health_care_jus - Justice Spring 2006-1 Health Care and...

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Justice, Spring 2006—1 Health Care and Justice 1. The Problem. The American health care system is, by general agreement, in pretty bad shape. Putting aside many relevant details, there are two basic facts about it that trouble observers. First, the United States spends a vast quantity of money each year on health care, much more than the amount spent in other comparably wealthy countries. The United States spends nearly two-and-a-half times the median per capita spending in the industrial world (see Gladwell, WHO report for 1998); as a percentage of GDP, the United States now spends more than 60% above the OECD median. Of course, if we are spending more and getting more, you might conclude that we simply have a cultural preference for greater health, and are prepared to spend what we need to achieve it. But, and here we come to the second basic fact, health outcomes in the United States are relatively poor by comparison with countries that spend much less. In 2000, for example, the United States ranked 23rd in the world for male and female life expectancy. And as for infant mortality: the United States now ranks 19 th in the world, and considerably higher than any OECD country: moreover, the black infant mortality rate is twice the rate for white Americans. We also have a poor score of what is called “disability-adjusted life expectancy” (the number of healthy years that we can expect on average): here, the United States was (in 1998) 24 th in the world. So it appears as if we are now getting very much for our money.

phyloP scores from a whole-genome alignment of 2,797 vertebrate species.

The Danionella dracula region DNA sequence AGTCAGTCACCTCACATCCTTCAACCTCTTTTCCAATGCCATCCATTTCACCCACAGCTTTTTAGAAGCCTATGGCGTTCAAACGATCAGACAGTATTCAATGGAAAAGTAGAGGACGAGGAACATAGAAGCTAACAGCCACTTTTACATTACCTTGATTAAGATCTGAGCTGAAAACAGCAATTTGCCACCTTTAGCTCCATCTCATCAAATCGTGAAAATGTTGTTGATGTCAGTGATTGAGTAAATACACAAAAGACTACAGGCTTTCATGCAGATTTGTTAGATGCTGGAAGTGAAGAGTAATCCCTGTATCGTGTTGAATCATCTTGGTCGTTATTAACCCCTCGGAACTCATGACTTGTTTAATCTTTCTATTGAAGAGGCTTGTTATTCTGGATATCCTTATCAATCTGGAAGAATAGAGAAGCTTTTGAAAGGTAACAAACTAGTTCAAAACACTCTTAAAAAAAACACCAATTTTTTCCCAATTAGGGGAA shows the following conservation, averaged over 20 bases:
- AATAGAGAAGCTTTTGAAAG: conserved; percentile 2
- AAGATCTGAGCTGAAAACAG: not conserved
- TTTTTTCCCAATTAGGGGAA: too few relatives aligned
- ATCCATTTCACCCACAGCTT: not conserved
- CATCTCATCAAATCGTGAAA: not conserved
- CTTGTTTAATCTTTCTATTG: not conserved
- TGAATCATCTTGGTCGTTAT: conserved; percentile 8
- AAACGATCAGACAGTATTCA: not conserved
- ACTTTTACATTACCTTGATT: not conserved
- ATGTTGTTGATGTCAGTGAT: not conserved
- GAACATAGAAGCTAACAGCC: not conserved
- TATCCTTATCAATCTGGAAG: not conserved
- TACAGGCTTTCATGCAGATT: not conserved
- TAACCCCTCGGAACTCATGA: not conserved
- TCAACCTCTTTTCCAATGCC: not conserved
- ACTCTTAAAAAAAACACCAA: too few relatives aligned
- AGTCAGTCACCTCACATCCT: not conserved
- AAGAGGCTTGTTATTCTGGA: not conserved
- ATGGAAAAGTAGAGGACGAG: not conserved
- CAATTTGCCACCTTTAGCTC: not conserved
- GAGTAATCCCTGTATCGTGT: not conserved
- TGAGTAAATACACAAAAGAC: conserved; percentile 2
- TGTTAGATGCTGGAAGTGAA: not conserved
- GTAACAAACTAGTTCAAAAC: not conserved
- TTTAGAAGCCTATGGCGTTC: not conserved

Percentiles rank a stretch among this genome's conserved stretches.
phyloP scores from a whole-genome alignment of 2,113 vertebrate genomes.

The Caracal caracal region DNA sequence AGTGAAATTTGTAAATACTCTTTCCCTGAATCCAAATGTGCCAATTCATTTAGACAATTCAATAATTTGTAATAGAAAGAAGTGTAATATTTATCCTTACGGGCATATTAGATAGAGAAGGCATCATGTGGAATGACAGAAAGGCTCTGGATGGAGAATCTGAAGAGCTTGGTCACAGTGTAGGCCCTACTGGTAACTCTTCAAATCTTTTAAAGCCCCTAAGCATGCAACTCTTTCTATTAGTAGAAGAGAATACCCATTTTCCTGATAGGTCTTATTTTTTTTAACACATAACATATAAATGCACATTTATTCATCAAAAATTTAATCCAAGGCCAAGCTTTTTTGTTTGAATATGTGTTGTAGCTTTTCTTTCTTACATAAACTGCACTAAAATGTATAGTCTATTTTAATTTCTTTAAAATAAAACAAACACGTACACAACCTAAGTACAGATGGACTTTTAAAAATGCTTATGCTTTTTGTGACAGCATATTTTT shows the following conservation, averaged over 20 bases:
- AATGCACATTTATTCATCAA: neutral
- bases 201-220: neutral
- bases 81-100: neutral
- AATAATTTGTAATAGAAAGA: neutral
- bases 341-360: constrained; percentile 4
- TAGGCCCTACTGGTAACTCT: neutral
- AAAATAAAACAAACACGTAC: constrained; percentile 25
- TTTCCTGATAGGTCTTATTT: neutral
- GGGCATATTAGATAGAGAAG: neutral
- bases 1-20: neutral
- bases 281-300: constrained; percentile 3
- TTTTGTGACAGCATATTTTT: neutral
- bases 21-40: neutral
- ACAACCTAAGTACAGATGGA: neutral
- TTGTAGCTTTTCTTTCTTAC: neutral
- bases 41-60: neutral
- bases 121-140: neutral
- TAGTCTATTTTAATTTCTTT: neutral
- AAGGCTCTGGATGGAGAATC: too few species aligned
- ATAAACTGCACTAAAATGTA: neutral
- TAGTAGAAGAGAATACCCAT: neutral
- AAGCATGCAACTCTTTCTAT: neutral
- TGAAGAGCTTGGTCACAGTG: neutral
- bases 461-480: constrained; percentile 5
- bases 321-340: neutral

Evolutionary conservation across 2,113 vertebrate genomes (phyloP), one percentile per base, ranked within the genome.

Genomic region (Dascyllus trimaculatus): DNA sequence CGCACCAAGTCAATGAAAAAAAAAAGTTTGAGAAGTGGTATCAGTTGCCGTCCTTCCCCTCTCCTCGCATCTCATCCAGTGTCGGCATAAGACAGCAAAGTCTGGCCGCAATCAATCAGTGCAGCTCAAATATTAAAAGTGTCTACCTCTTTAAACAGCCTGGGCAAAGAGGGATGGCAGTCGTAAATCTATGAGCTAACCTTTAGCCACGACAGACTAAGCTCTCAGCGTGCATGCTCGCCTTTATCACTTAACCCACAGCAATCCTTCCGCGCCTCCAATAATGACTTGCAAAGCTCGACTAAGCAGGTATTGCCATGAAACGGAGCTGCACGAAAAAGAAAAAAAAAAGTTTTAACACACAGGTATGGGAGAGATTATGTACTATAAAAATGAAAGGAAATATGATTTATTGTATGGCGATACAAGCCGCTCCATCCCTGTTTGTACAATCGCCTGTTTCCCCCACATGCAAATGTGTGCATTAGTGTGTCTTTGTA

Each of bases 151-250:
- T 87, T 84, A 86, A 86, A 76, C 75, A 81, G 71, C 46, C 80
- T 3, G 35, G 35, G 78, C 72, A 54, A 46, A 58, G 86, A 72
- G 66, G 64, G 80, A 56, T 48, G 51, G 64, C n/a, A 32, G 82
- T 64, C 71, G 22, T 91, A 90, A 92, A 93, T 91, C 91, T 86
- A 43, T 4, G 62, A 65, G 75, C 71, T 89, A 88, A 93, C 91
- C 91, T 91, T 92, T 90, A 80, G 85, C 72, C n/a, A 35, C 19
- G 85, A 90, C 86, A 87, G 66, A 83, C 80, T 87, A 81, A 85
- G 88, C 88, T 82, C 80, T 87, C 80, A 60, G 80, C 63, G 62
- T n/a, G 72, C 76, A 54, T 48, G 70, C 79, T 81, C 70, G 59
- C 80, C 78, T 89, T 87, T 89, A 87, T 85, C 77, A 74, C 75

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Justice, Spring 2006—2 Something has gone wrong, and, while health is not simply a product of heath care, at least part of the story has to do with the now-45 million Americans who have no health insurance, and therefore have limited access to health care: uninsured Americans are nearly eight times more likely than Americans with private health insurance to skip health care because they cannot afford it. Not surprisingly, lack of insurance is particularly common among low-income Americans: 68% of low-income adults were insured for at least part of the time between 1996-99. Others are covered by a vastly complicated system of private insurers with very high levels of administrative overhead (20-25% of total expenditures). In discussions of health care, then, it is common to worry both about the sheer amount that we are spending, and about the distribution of health care and of health itself. These concerns about the US system are widespread, though they have resisted remedy over a very long period—there were major reform efforts during the presidencies of Roosevelt, Truman, Nixon, and Clinton—and there is considerable disagreement about how to fix the health care system.
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health_care_jus - Justice Spring 2006-1 Health Care and...

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